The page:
(Editor's note: Thanks to John Pizzo, technical service & development engineer of Sun Plastech Inc., who offers the following "tips of the trade" on his specialty, purging of your processing machinery. This is an updated version of an article we published in 2010. We welcome non-commercial Tips from processors, mold makers and suppliers.]
It is important to keep in mind that there is a number of purging compound categories in which products fit, based upon their method of cleaning action. For example, there are mechanical-type purging compounds, and chemical-type purging compounds, to name the two most common. While some of the following tips can be used universally across purging compound categories, the following tips are particularly recommended for mechanical-type purging compounds.
For years my company, which supplies the Asaclean brand of purging compound, has recommended three basic, yet crucial tips for purging injection molding machinery:
1) Use maximum safe screw speed while purging (and while displacing the purging compound)
2) Use maximum safe backpressure while purging (and while displacing the purging compound)
3) Keep the screw completely forward while purging
Using high screw speed and backpressure ensure greater agitation and "turbulence" so that the purging compound's scrubbing / cleaning capabilities are maximized. Keeping the screw completely forward ensures that the agitation of the screw (along with the purging compound) is focused at the front end of the machine, where color and carbon deposits often tend to be a problem (nozzle, check-ring).
Nozzle / check ring cleaning
After completing general purging procedures for cleaning the screw and barrel, we recommend charging the machine with a small quantity of purging compound (less than half-barrel capacity) and performing short, high-velocity injection shots. This action blasts purging compound into tight areas and dead spots that material would not reach otherwise, and helps purge these areas too. Mixing nozzles are notorious for having color hang-up and degraded material hang-up (due to design and greater shearing).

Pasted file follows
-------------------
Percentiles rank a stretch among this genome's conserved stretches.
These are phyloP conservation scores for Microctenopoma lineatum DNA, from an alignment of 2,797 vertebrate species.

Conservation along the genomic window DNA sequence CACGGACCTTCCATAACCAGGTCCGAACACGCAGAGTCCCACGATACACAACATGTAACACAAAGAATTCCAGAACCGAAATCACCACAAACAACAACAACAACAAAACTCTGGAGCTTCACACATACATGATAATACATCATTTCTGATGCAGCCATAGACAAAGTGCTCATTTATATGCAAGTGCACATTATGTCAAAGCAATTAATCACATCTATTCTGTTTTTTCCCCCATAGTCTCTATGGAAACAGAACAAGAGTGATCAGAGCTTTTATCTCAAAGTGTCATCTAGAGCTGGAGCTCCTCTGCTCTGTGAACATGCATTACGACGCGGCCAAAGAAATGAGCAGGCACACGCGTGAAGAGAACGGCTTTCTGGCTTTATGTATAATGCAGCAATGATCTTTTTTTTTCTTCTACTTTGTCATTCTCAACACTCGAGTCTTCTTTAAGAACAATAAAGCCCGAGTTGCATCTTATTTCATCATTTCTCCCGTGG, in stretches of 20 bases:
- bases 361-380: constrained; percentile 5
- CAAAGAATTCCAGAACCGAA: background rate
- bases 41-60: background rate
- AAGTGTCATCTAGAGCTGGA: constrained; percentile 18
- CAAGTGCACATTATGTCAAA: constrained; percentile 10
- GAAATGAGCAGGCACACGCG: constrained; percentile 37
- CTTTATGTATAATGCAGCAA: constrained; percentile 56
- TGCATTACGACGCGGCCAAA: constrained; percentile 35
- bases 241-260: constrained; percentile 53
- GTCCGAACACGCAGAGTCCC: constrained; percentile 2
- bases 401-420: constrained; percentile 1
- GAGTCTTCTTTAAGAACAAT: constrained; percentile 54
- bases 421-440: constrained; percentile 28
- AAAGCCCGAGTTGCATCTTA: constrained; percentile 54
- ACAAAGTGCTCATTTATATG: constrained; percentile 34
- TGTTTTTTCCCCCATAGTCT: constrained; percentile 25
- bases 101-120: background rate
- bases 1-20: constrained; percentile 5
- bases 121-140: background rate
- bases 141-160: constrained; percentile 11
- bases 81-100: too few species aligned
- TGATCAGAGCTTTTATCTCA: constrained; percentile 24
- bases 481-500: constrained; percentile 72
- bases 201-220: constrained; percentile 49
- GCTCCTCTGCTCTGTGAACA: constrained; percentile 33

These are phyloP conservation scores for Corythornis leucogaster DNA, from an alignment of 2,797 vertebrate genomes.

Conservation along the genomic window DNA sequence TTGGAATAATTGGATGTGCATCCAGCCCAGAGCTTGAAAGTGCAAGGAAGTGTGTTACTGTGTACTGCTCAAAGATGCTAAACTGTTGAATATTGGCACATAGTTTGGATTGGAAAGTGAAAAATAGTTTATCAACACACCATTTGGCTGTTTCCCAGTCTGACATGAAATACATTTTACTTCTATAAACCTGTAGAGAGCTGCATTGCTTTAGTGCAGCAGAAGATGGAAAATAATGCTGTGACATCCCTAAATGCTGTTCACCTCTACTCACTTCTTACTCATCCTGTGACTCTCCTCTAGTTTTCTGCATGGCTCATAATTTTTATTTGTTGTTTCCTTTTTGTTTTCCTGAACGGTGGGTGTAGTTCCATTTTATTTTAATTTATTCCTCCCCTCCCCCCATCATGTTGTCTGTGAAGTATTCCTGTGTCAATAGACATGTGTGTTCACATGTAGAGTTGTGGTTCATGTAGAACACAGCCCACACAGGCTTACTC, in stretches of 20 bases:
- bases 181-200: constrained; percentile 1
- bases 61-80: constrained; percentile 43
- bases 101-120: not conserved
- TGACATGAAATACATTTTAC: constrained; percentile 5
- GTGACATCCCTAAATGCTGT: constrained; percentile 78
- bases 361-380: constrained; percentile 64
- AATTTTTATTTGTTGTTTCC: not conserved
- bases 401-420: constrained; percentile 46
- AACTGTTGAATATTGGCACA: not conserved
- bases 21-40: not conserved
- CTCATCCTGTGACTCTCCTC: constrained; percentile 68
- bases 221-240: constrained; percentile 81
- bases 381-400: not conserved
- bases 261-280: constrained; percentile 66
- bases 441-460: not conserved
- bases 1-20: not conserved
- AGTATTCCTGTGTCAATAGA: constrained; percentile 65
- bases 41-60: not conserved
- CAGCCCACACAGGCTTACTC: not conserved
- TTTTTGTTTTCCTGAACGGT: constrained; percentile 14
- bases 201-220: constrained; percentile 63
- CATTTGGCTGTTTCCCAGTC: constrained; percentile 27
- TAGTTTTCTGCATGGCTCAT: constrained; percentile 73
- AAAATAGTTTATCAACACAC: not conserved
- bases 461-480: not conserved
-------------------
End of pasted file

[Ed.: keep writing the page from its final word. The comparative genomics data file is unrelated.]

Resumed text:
Shutdown / sealing
Aside from regular and preventative-maintenance purging, we also recommends using a heat-stable purging compound for temporary or extended shutdowns and sealing. During a shutdown, air and oxygen in the barrel will cause any residual polymer to degrade and carbonize, delaying startups and resulting in extended machine downtime and scrap. A heat-stable purging compound will not degrade, will create an "airtight" environment in the barrel, and will even promote further cleaning during the shutdown.
Purging compound suppliers have different procedures when it comes to purging hot runners (some of these compounds may not even be appropriate for cleaning hot runners, so first check with your supplier). One such as ours can be used using in either a closed-mold or open-mold method, depending on the resin(s) processed, mold design and cleaning difficulty. In fact, "moldability" of a purging compound is an important characteristic because closed-mold purging often provides better, more thorough cleaning of the hot runner system.
In general, it is recommended that hot runner temperatures, particularly gate temperatures, be raised in order to help loosen any deposits while purging. Short high-velocity shots are also helpful when purging using open-mold procedures.
For valve-gated hot runners, we recommend shutting off all the gates (pins in closed position) and purging troublesome gates individually. This allows for greater pressure to be delivered to each gate, which translates to greater cleaning (notably with a mechanical-type purging compound).
Want more purging tips plus slides to go with them? View and hear our archived webinar on "The 10 Principles of Purging", and download the slides to that presentation, all for free; you find it right here.